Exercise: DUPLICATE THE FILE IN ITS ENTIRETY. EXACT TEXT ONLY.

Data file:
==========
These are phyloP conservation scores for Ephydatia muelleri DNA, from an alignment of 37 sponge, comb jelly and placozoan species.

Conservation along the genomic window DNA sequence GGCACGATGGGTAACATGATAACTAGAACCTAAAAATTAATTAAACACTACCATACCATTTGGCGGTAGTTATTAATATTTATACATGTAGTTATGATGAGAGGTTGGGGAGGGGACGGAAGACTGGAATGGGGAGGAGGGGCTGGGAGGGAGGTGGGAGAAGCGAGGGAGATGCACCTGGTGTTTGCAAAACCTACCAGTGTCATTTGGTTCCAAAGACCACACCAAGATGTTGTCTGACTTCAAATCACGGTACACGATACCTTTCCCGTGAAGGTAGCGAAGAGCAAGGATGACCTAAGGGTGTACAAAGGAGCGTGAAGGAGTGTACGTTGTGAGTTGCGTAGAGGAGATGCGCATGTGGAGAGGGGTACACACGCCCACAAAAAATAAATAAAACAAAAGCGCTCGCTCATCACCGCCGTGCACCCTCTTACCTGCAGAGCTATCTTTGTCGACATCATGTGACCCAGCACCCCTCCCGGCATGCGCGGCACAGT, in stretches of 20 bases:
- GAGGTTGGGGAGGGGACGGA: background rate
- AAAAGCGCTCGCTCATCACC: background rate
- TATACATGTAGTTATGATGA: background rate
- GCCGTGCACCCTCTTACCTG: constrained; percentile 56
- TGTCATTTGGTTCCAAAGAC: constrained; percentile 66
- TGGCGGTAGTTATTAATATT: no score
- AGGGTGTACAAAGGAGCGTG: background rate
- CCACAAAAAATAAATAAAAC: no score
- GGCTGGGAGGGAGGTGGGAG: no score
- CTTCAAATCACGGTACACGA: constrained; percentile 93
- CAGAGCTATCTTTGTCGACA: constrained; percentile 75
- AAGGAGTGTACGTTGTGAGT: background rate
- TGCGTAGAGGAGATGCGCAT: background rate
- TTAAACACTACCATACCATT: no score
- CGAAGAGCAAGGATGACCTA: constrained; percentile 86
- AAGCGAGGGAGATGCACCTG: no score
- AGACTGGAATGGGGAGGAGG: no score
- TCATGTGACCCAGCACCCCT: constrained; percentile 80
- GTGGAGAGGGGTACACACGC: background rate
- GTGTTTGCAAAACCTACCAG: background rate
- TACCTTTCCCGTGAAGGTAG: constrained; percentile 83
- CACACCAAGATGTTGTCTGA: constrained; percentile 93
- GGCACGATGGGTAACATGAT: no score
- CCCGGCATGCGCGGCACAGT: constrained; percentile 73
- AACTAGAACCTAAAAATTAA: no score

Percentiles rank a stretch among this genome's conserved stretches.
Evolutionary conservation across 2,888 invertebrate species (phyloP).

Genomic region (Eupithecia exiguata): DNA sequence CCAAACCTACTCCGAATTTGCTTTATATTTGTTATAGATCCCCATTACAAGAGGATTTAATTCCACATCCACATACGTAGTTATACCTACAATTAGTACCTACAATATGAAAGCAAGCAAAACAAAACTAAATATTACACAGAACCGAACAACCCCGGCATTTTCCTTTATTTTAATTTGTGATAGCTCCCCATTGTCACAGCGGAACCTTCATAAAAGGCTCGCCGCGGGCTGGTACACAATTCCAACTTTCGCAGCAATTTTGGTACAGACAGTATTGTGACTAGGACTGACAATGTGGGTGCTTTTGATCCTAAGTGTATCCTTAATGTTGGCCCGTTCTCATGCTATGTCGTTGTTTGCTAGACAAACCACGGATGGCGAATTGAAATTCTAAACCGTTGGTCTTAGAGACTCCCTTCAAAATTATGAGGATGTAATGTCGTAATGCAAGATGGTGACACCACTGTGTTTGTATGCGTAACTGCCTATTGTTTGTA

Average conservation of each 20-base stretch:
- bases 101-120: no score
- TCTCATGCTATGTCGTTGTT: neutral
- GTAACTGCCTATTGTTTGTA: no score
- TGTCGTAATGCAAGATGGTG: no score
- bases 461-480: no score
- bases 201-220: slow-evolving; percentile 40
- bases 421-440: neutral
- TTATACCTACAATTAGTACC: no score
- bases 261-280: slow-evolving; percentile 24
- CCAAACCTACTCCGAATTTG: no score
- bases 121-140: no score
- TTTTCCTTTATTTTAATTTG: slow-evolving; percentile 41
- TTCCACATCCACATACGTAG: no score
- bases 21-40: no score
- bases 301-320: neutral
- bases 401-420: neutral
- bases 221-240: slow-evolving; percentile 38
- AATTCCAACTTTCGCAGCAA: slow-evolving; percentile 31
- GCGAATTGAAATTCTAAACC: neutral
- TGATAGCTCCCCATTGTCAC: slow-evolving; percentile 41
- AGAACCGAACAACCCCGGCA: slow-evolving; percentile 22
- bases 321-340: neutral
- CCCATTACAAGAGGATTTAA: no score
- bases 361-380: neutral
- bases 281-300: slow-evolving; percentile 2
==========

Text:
These are phyloP conservation scores for Ephydatia muelleri DNA, from an alignment of 37 sponge, comb jelly and placozoan species.

Conservation along the genomic window DNA sequence GGCACGATGGGTAACATGATAACTAGAACCTAAAAATTAATTAAACACTACCATACCATTTGGCGGTAGTTATTAATATTTATACATGTAGTTATGATGAGAGGTTGGGGAGGGGACGGAAGACTGGAATGGGGAGGAGGGGCTGGGAGGGAGGTGGGAGAAGCGAGGGAGATGCACCTGGTGTTTGCAAAACCTACCAGTGTCATTTGGTTCCAAAGACCACACCAAGATGTTGTCTGACTTCAAATCACGGTACACGATACCTTTCCCGTGAAGGTAGCGAAGAGCAAGGATGACCTAAGGGTGTACAAAGGAGCGTGAAGGAGTGTACGTTGTGAGTTGCGTAGAGGAGATGCGCATGTGGAGAGGGGTACACACGCCCACAAAAAATAAATAAAACAAAAGCGCTCGCTCATCACCGCCGTGCACCCTCTTACCTGCAGAGCTATCTTTGTCGACATCATGTGACCCAGCACCCCTCCCGGCATGCGCGGCACAGT, in stretches of 20 bases:
- GAGGTTGGGGAGGGGACGGA: background rate
- AAAAGCGCTCGCTCATCACC: background rate
- TATACATGTAGTTATGATGA: background rate
- GCCGTGCACCCTCTTACCTG: constrained; percentile 56
- TGTCATTTGGTTCCAAAGAC: constrained; percentile 66
- TGGCGGTAGTTATTAATATT: no score
- AGGGTGTACAAAGGAGCGTG: background rate
- CCACAAAAAATAAATAAAAC: no score
- GGCTGGGAGGGAGGTGGGAG: no score
- CTTCAAATCACGGTACACGA: constrained; percentile 93
- CAGAGCTATCTTTGTCGACA: constrained; percentile 75
- AAGGAGTGTACGTTGTGAGT: background rate
- TGCGTAGAGGAGATGCGCAT: background rate
- TTAAACACTACCATACCATT: no score
- CGAAGAGCAAGGATGACCTA: constrained; percentile 86
- AAGCGAGGGAGATGCACCTG: no score
- AGACTGGAATGGGGAGGAGG: no score
- TCATGTGACCCAGCACCCCT: constrained; percentile 80
- GTGGAGAGGGGTACACACGC: background rate
- GTGTTTGCAAAACCTACCAG: background rate
- TACCTTTCCCGTGAAGGTAG: constrained; percentile 83
- CACACCAAGATGTTGTCTGA: constrained; percentile 93
- GGCACGATGGGTAACATGAT: no score
- CCCGGCATGCGCGGCACAGT: constrained; percentile 73
- AACTAGAACCTAAAAATTAA: no score

Percentiles rank a stretch among this genome's conserved stretches.
Evolutionary conservation across 2,888 invertebrate species (phyloP).

Genomic region (Eupithecia exiguata): DNA sequence CCAAACCTACTCCGAATTTGCTTTATATTTGTTATAGATCCCCATTACAAGAGGATTTAATTCCACATCCACATACGTAGTTATACCTACAATTAGTACCTACAATATGAAAGCAAGCAAAACAAAACTAAATATTACACAGAACCGAACAACCCCGGCATTTTCCTTTATTTTAATTTGTGATAGCTCCCCATTGTCACAGCGGAACCTTCATAAAAGGCTCGCCGCGGGCTGGTACACAATTCCAACTTTCGCAGCAATTTTGGTACAGACAGTATTGTGACTAGGACTGACAATGTGGGTGCTTTTGATCCTAAGTGTATCCTTAATGTTGGCCCGTTCTCATGCTATGTCGTTGTTTGCTAGACAAACCACGGATGGCGAATTGAAATTCTAAACCGTTGGTCTTAGAGACTCCCTTCAAAATTATGAGGATGTAATGTCGTAATGCAAGATGGTGACACCACTGTGTTTGTATGCGTAACTGCCTATTGTTTGTA

Average conservation of each 20-base stretch:
- bases 101-120: no score
- TCTCATGCTATGTCGTTGTT: neutral
- GTAACTGCCTATTGTTTGTA: no score
- TGTCGTAATGCAAGATGGTG: no score
- bases 461-480: no score
- bases 201-220: slow-evolving; percentile 40
- bases 421-440: neutral
- TTATACCTACAATTAGTACC: no score
- bases 261-280: slow-evolving; percentile 24
- CCAAACCTACTCCGAATTTG: no score
- bases 121-140: no score
- TTTTCCTTTATTTTAATTTG: slow-evolving; percentile 41
- TTCCACATCCACATACGTAG: no score
- bases 21-40: no score
- bases 301-320: neutral
- bases 401-420: neutral
- bases 221-240: slow-evolving; percentile 38
- AATTCCAACTTTCGCAGCAA: slow-evolving; percentile 31
- GCGAATTGAAATTCTAAACC: neutral
- TGATAGCTCCCCATTGTCAC: slow-evolving; percentile 41
- AGAACCGAACAACCCCGGCA: slow-evolving; percentile 22
- bases 321-340: neutral
- CCCATTACAAGAGGATTTAA: no score
- bases 361-380: neutral
- bases 281-300: slow-evolving; percentile 2